Grandmother, fried chicken.
Fried Chicken and cream gravy (aka white gravy, milk gravy)
1 fryer, cut up
Louisiana/Crystal/Durkee's style hot sauce
juice of 1 lemon
oil or lard for frying - depth of roughly 1/4" in cast iron skillet(s)
Milk (for gravy)
Rinse chicken, place in freezer bag or large bowl. Add roughly 1/2 cup hot sauce, plus lemon juice and seasonings to taste (but go a little heavy on all), turning to coat. Marinate, covered, for at least an hour, 30 of that on the counter, bringing up to room temperature.
Meanwhile, mix roughly a cup and a half flour for dredging with more garlic powder, salt, cayenne and black pepper, again to taste but going a bit heavy. Shake excess marinade off of chicken, dredge in flour mixture and place on wire rack. Allow all pieces to sit on rack while you bring your oil/lard up to medium high heat. Starting with thighs, drums then breasts and wings, dredge and shake off excess flour one more time if the chicken pieces are moist. (May or may not be necessary due to your kitchen conditions.)
Fry in medium-hot oil until lightly golden browned on each side, roughly 5-6 minutes each side. Reduce heat to medium and continue cooking and turning to brown evenly for about another 10 minutes. Finally, reduce heat to low if your chicken is getting too browned and finish cooking for about 10 more minutes, or until a meat thermometer inserted into the meatiest part of thigh and breast registers about 160. Remove to warmed oven while you make gravy.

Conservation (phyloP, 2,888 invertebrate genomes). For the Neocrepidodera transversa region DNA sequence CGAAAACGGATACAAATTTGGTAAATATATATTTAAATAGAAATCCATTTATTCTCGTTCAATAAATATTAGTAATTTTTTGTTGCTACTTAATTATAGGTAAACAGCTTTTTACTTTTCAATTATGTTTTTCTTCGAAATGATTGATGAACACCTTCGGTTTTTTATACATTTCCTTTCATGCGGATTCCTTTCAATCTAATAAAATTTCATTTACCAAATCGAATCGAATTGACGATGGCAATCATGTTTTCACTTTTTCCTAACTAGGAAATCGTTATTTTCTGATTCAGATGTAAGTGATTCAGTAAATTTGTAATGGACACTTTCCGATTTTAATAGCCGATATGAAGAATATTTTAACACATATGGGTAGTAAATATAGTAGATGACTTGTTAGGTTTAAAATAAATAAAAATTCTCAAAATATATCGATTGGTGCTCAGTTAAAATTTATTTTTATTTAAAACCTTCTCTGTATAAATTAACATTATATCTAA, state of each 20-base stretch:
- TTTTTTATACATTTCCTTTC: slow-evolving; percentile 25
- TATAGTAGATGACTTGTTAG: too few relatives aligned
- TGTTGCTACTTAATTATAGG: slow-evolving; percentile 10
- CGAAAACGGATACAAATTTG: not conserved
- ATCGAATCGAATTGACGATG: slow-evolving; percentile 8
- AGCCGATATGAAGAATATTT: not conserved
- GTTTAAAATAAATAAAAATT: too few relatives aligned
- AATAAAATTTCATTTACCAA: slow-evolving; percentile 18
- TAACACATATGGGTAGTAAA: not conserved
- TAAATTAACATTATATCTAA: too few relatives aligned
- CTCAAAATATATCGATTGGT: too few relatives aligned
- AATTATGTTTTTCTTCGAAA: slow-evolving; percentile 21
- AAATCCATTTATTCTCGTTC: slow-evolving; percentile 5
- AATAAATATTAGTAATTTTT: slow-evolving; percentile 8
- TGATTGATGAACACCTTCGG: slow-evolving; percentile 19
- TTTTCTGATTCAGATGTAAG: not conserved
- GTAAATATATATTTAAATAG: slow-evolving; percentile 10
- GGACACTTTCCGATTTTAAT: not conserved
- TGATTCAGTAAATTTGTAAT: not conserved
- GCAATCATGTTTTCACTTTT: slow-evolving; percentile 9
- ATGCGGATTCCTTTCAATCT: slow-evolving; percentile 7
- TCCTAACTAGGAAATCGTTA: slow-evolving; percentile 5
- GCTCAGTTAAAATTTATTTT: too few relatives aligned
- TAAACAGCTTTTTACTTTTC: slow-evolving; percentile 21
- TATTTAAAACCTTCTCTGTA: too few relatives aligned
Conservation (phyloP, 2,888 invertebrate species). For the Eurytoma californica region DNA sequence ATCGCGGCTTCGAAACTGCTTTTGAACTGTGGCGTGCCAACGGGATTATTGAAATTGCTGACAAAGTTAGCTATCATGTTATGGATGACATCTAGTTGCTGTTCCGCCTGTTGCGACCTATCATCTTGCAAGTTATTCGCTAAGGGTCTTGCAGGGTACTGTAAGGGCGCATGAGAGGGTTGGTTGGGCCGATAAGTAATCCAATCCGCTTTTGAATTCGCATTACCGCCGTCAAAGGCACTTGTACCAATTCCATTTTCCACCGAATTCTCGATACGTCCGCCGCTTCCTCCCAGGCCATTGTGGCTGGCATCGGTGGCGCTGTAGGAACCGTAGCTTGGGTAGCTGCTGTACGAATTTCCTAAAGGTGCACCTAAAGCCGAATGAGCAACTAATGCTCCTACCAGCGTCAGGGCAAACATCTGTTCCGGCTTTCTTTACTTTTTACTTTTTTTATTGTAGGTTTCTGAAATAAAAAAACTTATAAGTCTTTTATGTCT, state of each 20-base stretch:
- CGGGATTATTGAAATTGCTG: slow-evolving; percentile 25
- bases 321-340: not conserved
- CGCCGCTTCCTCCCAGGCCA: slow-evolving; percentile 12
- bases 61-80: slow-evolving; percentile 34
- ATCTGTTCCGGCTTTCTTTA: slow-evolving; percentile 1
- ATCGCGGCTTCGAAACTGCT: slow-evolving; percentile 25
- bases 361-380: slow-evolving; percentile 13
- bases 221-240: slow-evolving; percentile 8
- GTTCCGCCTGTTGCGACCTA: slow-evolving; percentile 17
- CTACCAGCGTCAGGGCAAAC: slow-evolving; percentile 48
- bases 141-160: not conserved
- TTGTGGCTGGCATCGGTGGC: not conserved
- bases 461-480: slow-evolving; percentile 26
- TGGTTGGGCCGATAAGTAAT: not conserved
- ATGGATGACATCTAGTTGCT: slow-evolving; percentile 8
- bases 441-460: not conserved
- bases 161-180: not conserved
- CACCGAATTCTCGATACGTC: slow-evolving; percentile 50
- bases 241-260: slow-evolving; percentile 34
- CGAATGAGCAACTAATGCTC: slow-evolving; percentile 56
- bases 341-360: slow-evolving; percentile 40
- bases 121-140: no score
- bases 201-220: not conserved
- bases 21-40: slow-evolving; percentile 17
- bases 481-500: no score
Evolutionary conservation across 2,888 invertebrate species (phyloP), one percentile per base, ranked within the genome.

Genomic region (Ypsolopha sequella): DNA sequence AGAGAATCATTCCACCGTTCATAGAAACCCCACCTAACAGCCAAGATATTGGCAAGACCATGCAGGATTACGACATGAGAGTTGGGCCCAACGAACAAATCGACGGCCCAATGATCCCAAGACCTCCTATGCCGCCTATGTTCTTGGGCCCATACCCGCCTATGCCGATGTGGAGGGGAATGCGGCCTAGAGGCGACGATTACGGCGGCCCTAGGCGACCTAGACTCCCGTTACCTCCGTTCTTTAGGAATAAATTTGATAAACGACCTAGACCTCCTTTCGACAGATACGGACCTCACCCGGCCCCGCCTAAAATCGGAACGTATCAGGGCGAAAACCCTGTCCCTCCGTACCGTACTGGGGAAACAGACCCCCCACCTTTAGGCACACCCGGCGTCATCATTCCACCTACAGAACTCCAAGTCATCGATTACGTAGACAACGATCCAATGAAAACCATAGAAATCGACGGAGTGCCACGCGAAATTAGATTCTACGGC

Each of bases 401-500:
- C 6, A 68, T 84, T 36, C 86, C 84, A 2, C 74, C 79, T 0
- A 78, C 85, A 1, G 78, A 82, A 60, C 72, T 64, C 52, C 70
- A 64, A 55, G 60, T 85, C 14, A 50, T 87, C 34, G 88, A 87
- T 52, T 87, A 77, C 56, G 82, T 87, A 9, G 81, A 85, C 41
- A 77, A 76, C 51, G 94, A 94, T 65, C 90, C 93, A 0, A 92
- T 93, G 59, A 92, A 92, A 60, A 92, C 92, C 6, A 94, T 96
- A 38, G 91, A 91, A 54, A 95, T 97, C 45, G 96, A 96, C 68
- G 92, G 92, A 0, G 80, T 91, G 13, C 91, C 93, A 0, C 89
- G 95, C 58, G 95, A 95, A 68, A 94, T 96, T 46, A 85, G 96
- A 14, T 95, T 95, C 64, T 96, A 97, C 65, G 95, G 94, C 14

For gravy, pour off excess grease, leaving about 3T of drippings/crunchy pieces. Add equal amount of flour (I use the excess from dredging the chicken and I swear you will not die from it, I promise!), plus a heavy hand with cracked black pepper and salt. Whisk while cooking over medium-high heat, 3 or 4 minutes, adding roughly 2 1/2 cups milk all at once. Reduce heat to low if using cast iron, medium low if anything else, and continue to stir occasionally with a whip until thickened. Adjust seasoning to taste with salt and pepper. (Cream gravy should be peppery, so I find a mix of fresh cracked pepper plus plain grocery-store ground pepper works perfectly. Don't be tempted to use white pepper - the black pepper is.. well, necessary.)
I realize this is the simplest of comfort food, but it was a revelation to be able to turn out juicy, golden brown, perfectly seasoned food of my youth. (Incidentally, if you are spice averse, this is more gently flavored than you'd think, but you will get a bit of crust here and there which has a bit of kick.)